CBSN

Israel Scales Back Gaza Operation

A Palestinian boy sits with his mother in their house that was destroyed in an Israeli army incursion in the Brazil section of the Rafah refugee camp, southern Gaza Strip. Israel Mideast Palestinians
AP
Under U.S. and international pressure, Israel began scaling back a deadly operation in the Gaza Strip Friday.

Israel pulled most of its tanks and troops out the Rafah refugee camp, after a three-day sweep that left some 40 Palestinians dead, reports CBS News Correspondent Robert Berger. A smaller force will remain to search for weapons smuggling tunnels. About 100 Palestinian homes were destroyed.

The army said no tunnels have been found so far and only one Palestinian was arrested after soldiers questioned hundreds. Security officials believed most of the fugitives fled before the invasion.

The army said it deliberately demolished seven homes, including one belonging to an Islamic Jihad militant. Other damage to homes and roads was caused by heavy military vehicles and Palestinian militant roadside bombs, the army said.

In many cases, the facades of houses caved in or were shorn off — damage from wide armored vehicles moving through the narrow alleys.

"This occupation is not only ruthless but is bent on wreaking havoc," said Palestinian legislator Hanan Ashrawi.

Residents rummaged through the rubble, retrieving mattresses, photo albums, shoes and clothing. A preschool boy, oblivious to his surroundings, sat on the ground, scooping up sand with a broken toy bulldozer.

"No one in the Palestinian Authority is concerned with their fate," said Israeli army spokeswoman Sharon Feingold. "Rather, there's more concern about the continuing of the smuggling of arms and ammunition" which she called "a conglomerate of terror."

Israeli troops left behind leaflets in Arabic, urging residents not to give shelter to armed men "who are using your homes and are hiding inside like rats."

Yacoub Othman, 55, a resident of the Brazil neighborhood, said he was hit by random fire in the leg as he walked down the stairs in his home Wednesday, but couldn't get medical help.

"I tried to sterilize the wound with the little alcohol we had at home, but I couldn't even open the window and call on my neighbor to call for an ambulance because the snipers were right in front of us and the bulldozer was working in the street in front of us," said Othman. Doctors said Othman's wound became infected.

Reporters were still unable Friday to get into the hardest-hit neighborhood, Tel Sultan, where residents lost water and electricity for part of the Israeli offensive.

United Nations officials said several water trucks were able to reach the area Friday, negotiating torn-up roads to bring fresh supplies to some of the 25,000 residents.

"It's quite wild — the trucks are being mobbed by the locals, who have been without supplies for such long time," said U.N. spokesman Johan Eriksson.

Local officials said 10 homes were demolished in Tel Sultan, and more damaged. Resident Fathi Abdel-Al, speaking by telephone, said he saw smoldering and charred cars, toppled electricity poles and sewage running in the streets.

Abdel Rahim Abu Jazer, 42, a teacher, searched for food and water for his children "I hardly recognized my own street," he said. "I don't think an earthquake could do what the Israeli army did to this area."

Israeli security officials said the offensive would continue. A key objective remains the widening of an Israeli patrol road between Rafah and the Egyptian border, which would make it more difficult for weapons smugglers to dig tunnels.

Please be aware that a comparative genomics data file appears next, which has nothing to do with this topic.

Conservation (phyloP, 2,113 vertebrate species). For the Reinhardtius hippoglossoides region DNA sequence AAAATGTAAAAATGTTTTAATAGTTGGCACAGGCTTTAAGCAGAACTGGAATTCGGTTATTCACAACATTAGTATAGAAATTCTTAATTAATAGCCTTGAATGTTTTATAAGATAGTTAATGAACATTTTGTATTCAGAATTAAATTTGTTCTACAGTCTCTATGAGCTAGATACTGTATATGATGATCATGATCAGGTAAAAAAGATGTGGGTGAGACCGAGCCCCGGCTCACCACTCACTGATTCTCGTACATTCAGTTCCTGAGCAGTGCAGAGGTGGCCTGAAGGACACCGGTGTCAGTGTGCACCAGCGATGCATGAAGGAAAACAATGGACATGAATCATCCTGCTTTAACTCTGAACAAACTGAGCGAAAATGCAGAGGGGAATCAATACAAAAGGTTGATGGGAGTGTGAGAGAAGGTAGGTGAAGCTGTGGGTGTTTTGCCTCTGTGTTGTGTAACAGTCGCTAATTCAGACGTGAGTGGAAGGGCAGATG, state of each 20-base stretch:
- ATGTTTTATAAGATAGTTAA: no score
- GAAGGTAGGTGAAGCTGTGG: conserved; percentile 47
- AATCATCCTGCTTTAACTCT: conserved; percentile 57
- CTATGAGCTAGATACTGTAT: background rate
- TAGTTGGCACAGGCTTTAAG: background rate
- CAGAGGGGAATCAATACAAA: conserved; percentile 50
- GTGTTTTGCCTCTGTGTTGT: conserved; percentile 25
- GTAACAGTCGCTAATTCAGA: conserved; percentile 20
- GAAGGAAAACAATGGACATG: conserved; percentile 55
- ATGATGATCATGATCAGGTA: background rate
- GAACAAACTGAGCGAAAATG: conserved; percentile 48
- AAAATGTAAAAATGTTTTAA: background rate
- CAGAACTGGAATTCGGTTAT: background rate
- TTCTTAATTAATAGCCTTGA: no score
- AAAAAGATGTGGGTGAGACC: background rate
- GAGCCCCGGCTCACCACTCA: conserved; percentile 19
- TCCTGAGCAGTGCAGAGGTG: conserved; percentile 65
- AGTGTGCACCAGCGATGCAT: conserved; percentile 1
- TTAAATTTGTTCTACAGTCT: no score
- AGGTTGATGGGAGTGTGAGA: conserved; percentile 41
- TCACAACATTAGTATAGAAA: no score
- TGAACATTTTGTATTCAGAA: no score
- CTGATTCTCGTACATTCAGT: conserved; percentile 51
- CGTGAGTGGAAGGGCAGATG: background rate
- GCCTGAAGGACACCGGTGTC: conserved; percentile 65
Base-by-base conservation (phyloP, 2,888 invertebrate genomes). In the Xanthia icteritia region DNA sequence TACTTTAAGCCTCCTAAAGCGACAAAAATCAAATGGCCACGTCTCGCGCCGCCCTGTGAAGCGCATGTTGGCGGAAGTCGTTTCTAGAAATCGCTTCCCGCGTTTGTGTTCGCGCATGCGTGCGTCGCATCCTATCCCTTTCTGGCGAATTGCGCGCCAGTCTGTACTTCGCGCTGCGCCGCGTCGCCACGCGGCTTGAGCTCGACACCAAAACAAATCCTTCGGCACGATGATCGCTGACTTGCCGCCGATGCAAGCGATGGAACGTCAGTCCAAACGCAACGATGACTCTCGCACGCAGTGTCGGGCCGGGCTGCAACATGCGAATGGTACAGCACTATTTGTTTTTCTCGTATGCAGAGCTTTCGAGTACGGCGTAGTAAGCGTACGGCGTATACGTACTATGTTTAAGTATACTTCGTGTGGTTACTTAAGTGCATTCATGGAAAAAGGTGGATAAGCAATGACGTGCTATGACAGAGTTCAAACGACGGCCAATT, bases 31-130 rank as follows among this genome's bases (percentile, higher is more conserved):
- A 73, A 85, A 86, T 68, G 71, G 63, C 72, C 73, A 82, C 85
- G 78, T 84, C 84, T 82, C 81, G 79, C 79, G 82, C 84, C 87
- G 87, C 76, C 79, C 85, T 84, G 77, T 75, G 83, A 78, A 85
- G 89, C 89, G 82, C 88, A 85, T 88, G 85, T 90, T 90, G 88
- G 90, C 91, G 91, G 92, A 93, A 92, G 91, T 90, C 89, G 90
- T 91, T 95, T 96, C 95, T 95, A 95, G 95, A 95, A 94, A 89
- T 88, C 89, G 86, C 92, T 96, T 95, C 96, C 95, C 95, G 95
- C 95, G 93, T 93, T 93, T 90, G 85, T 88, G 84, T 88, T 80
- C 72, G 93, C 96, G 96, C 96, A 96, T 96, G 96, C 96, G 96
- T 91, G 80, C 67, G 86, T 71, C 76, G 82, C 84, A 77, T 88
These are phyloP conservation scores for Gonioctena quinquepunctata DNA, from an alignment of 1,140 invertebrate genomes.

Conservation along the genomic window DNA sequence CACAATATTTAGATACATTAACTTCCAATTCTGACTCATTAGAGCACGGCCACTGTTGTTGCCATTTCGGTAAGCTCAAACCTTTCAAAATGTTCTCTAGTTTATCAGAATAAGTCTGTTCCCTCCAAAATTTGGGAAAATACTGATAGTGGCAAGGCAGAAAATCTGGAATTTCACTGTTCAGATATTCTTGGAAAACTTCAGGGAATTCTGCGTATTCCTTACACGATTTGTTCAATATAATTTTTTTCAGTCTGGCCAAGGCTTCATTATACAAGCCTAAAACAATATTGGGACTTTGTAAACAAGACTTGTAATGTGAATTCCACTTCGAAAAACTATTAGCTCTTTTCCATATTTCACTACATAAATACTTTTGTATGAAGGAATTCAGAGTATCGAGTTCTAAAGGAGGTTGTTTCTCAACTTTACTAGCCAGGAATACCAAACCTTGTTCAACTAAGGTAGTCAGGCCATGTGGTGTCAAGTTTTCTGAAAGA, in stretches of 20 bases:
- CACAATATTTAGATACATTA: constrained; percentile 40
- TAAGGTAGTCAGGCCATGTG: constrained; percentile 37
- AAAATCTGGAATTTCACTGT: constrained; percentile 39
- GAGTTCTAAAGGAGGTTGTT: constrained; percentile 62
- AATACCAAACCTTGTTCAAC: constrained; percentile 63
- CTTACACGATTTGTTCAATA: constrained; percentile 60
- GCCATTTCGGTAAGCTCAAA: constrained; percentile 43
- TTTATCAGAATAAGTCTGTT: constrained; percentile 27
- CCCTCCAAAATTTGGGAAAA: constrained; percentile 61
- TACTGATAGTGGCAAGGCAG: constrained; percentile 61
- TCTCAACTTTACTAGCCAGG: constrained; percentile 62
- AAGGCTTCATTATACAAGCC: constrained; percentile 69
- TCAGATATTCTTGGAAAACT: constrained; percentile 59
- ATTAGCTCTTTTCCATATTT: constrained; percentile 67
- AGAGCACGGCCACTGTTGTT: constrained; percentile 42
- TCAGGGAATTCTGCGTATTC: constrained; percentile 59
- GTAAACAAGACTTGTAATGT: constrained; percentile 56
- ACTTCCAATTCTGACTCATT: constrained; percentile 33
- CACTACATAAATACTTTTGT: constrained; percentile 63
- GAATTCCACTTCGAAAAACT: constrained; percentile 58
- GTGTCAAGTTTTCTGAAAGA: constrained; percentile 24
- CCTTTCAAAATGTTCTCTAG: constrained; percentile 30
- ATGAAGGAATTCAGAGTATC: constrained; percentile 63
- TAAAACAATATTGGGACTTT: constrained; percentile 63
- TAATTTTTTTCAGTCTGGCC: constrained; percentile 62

The widening of the road would require the demolition of dozens of Palestinian homes, said a security official, who spoke on condition of anonymity. Palestinian officials estimate that hundreds of houses would be razed if the road is widened.

Israel's vice premier, Ehud Olmert, assured Secretary of State Colin Powell in a meeting in Washington earlier this week that the buffer zone would not be widened, U.S. officials said. However, Israeli security officials said Friday the army is still pushing for an expansion of the zone by at least 300 yards.

Israeli Attorney General Meni Mazuz instructed the army on Thursday to come up with alternatives that cause less destruction. He said even the latest proposal would not hold up in local and international courts, officials said.

Israel launched "Operation Rainbow" on Tuesday, less than a week after 13 soldiers were killed by militants in the Gaza Strip.

The United States, European Union and United Nations have harshly criticized the operation, calling for a halt to home demolitions. U.S. criticism was unusually sharp, and in a rare move the administration allowed the passage of a stinging U.N. resolution condemning the operation.

Israel's top court Friday heard a petition by four Israeli human rights organizations against the alleged denial of adequate medical services by the army in Rafah and other human rights violations since the beginning of the operation.

The army denied it was preventing ambulances and medicine from entering the refugee camp.

Hundreds of Israeli peace activists gathered at a Gaza crossing point to protest the army's Rafah operation.

Some 5,000 Palestinian protesters chanted anti-Israeli slogans in Jabaliya refugee camp near Gaza City, a stronghold of the militant group Hamas, as Hamas and Islamic Jihad vans collected mattresses, blankets and other supplies for the residents of Rafah.

During more than three years of Palestinian-Israeli violence, Israeli forces have made dozens of forays into the Rafah camp to destroy weapons-smuggling tunnels. The Israeli military said 90 have been found and destroyed. More than 11,000 Rafah residents were made homeless by Israeli demolitions since 2000.

Israel charges that Palestinian militants have weapons stockpiled in the Egyptian Sinai desert across from Gaza, waiting to be smuggled in. Egypt has denied the charges.